1) The injury occurred to a spot where I had been having some soreness from walking and from some aerobic sessions. The stress of training just found a weak, slightly injured spot I had ignored.

2) I had changed my squat so that I could go deeper. In a prior workout I noted that this position placed new stresses on my hips, but I
ignored the feedback.

3) Furthermore, I
ignored what I had noted in my training diary: that in order to get in my early-morning workouts I had been going too quickly through my warmups; also that I was letting my concentration drift to the day's activities that lay ahead.

4) I also noted in my training diary that going deeper for squats had not influenced me to correct my basic problem of leaning too far forward, my original reason for trying that technique. I know that it's better to remain straighter than to worry about depth, but I ignored that insight.

5) In my warmup sets for that day I felt that something wasn't quite right. I never stopped, however, I
ignored the feedback and plowed ahead. These points support my major supposition: The vast majority of injuries are not accidents. Any one of those five pieces of information should have led to a change in training, not to mention my avoiding the injury, if I had not ignored the feedback.

Take Positive Preventive Steps

My forced, though brief, layoff and the pain and immobility that came along with the injury brought me face to face with those haunting thoughts I mentioned above. More positively, however, the experience helped clarify my feelings about how very important training is to me and how it is something I want to continue doing for many years. The more positive thinking, along with my analysis of the conditions that led up to the injury, brought me to the following decisions:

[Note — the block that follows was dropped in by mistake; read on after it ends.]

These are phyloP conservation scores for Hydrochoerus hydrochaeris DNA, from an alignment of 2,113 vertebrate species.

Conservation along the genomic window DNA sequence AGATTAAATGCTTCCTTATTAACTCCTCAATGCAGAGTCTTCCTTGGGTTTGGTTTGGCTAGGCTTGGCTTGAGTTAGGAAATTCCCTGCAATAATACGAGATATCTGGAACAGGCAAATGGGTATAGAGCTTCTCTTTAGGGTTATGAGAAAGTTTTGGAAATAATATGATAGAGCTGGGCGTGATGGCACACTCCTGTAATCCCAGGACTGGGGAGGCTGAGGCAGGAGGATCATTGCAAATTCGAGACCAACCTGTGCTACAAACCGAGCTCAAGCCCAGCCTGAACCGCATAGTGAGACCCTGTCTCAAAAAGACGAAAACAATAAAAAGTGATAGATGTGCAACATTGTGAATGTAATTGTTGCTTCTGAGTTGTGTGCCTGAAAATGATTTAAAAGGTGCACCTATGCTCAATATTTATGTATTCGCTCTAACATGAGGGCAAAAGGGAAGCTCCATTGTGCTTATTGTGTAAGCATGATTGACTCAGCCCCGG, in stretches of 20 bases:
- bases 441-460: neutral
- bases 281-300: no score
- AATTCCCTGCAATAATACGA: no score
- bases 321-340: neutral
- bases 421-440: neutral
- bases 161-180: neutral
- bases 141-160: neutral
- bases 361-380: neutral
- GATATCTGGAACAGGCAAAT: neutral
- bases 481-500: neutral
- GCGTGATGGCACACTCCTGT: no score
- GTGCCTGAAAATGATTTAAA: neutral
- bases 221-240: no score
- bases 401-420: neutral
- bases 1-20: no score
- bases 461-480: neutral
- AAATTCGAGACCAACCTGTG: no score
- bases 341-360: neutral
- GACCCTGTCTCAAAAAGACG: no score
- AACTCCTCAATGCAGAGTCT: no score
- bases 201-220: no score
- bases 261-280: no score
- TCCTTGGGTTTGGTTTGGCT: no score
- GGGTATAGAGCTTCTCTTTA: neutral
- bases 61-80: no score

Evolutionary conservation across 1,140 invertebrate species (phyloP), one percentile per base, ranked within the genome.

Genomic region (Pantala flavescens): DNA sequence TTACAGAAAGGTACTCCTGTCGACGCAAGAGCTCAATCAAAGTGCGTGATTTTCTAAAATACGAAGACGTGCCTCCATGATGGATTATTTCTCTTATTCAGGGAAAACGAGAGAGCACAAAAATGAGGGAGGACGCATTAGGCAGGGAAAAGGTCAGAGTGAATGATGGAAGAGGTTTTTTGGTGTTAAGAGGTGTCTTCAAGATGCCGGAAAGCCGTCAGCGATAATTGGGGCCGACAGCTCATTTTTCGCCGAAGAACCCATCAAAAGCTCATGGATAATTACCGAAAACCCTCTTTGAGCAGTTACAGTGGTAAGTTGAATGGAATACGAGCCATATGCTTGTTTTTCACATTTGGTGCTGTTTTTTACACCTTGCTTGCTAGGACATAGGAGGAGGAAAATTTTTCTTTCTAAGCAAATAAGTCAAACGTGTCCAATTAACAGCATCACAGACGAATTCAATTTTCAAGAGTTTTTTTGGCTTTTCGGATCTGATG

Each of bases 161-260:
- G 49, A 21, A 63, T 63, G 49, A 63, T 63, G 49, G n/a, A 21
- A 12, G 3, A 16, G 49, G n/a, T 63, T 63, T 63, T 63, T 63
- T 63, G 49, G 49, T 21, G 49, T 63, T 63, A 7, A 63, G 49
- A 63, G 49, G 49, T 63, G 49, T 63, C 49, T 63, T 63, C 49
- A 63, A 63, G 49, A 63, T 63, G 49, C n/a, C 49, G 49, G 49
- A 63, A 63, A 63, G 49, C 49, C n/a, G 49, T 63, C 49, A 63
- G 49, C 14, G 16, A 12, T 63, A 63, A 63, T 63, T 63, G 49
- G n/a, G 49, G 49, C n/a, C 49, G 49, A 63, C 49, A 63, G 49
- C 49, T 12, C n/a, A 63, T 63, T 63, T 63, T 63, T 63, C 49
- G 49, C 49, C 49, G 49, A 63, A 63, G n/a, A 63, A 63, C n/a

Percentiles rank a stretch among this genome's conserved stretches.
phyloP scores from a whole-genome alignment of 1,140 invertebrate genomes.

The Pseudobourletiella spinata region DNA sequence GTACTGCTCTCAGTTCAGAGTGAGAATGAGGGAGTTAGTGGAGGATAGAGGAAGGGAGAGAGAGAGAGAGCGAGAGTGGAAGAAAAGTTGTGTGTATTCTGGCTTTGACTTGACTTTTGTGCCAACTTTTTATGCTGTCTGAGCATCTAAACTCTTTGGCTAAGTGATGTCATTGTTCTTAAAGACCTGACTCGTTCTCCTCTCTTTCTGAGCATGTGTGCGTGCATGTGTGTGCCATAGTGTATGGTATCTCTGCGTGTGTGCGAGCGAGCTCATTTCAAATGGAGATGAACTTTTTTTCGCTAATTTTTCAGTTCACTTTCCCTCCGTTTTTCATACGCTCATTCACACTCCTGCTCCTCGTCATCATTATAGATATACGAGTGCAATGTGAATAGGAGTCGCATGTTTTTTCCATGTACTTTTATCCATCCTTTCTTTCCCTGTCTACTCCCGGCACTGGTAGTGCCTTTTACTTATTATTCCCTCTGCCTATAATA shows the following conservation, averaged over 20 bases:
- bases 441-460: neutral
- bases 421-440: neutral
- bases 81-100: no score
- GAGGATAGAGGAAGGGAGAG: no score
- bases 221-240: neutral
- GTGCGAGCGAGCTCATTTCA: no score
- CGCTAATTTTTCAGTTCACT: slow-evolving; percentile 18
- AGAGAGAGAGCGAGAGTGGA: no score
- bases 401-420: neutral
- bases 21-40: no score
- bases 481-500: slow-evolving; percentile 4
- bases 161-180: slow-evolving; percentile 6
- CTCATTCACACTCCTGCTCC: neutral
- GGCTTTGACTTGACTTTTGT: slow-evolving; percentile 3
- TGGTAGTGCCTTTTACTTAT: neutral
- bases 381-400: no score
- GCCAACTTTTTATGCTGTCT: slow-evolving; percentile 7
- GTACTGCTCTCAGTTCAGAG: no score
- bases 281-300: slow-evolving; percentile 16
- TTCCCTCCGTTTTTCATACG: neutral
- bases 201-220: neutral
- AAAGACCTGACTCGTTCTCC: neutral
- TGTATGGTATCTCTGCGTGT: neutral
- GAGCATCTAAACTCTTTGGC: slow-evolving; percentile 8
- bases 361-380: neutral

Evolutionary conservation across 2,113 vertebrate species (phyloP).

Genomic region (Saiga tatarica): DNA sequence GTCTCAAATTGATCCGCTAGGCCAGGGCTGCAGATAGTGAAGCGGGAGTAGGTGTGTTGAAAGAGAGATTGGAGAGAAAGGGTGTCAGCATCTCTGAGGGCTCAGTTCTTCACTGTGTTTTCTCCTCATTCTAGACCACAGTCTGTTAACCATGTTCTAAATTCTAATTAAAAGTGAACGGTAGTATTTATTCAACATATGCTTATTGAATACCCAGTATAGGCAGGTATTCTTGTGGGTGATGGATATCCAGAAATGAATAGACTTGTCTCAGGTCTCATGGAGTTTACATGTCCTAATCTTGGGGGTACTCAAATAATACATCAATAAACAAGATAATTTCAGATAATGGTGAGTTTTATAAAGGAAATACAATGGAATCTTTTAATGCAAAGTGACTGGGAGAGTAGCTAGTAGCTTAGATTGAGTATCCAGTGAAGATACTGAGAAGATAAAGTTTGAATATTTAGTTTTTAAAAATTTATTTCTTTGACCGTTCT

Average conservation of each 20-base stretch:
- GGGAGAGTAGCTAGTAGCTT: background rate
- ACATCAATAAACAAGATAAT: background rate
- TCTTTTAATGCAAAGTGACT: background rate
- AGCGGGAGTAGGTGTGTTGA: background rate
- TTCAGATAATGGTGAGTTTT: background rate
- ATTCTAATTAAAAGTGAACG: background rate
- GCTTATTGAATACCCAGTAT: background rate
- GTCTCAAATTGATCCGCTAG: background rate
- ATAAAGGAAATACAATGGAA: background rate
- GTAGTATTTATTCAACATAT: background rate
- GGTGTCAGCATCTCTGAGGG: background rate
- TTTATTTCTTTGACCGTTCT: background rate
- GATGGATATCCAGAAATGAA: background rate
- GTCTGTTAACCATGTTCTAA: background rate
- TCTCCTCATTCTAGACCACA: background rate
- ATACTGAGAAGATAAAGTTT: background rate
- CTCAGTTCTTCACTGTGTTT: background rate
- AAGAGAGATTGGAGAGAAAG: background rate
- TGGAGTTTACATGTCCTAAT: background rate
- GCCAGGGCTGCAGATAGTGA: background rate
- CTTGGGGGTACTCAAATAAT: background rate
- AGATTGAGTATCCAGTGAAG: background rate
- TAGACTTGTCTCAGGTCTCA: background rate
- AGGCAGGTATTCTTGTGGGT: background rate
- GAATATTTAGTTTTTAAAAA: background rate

1) I will always remain upright when I do squats. If that means using less weight in regular squats or focusing on safety bar squats, that's far better than constantly using heavy weights and asking for another injury.

2) I must pay as much attention to minor injuries and my overall recovery as I do to my training regimen itself.

3) Training is only productive when concentration is highly focused. I have to minimize all distractions -- specifically, I need to sort out the day's activities before I train, not while I'm working out.

4) While in the past I have emphasized just warming up a specific area, I now try for a more complete warmup. It prepares the body for better workouts and decreases the likelihood of injury. I have added a few minutes of easy riding on the Air Dyne as a prelude to a regular, more specific warmup.

5) I will not attempt any leg or lower back exercises until all the pain is gone and my full range of motion has returned -- an approach that as a young man I would have considered procrastination.

6) I also decided to experiment with using more moderate weights and focusing on specific muscle contractions -- a process that as a power-oriented youth I would have considered heresy.

By definition we "ageless athletes" are training for the long haul. While we delight in the day-to-day satisfaction of the process of training and the pursuit of short-term goals, our ultimate objective involves health and fitness through our lifetime. Prudence in preventing injury is one of the keys to long-term productive and fulfilling training.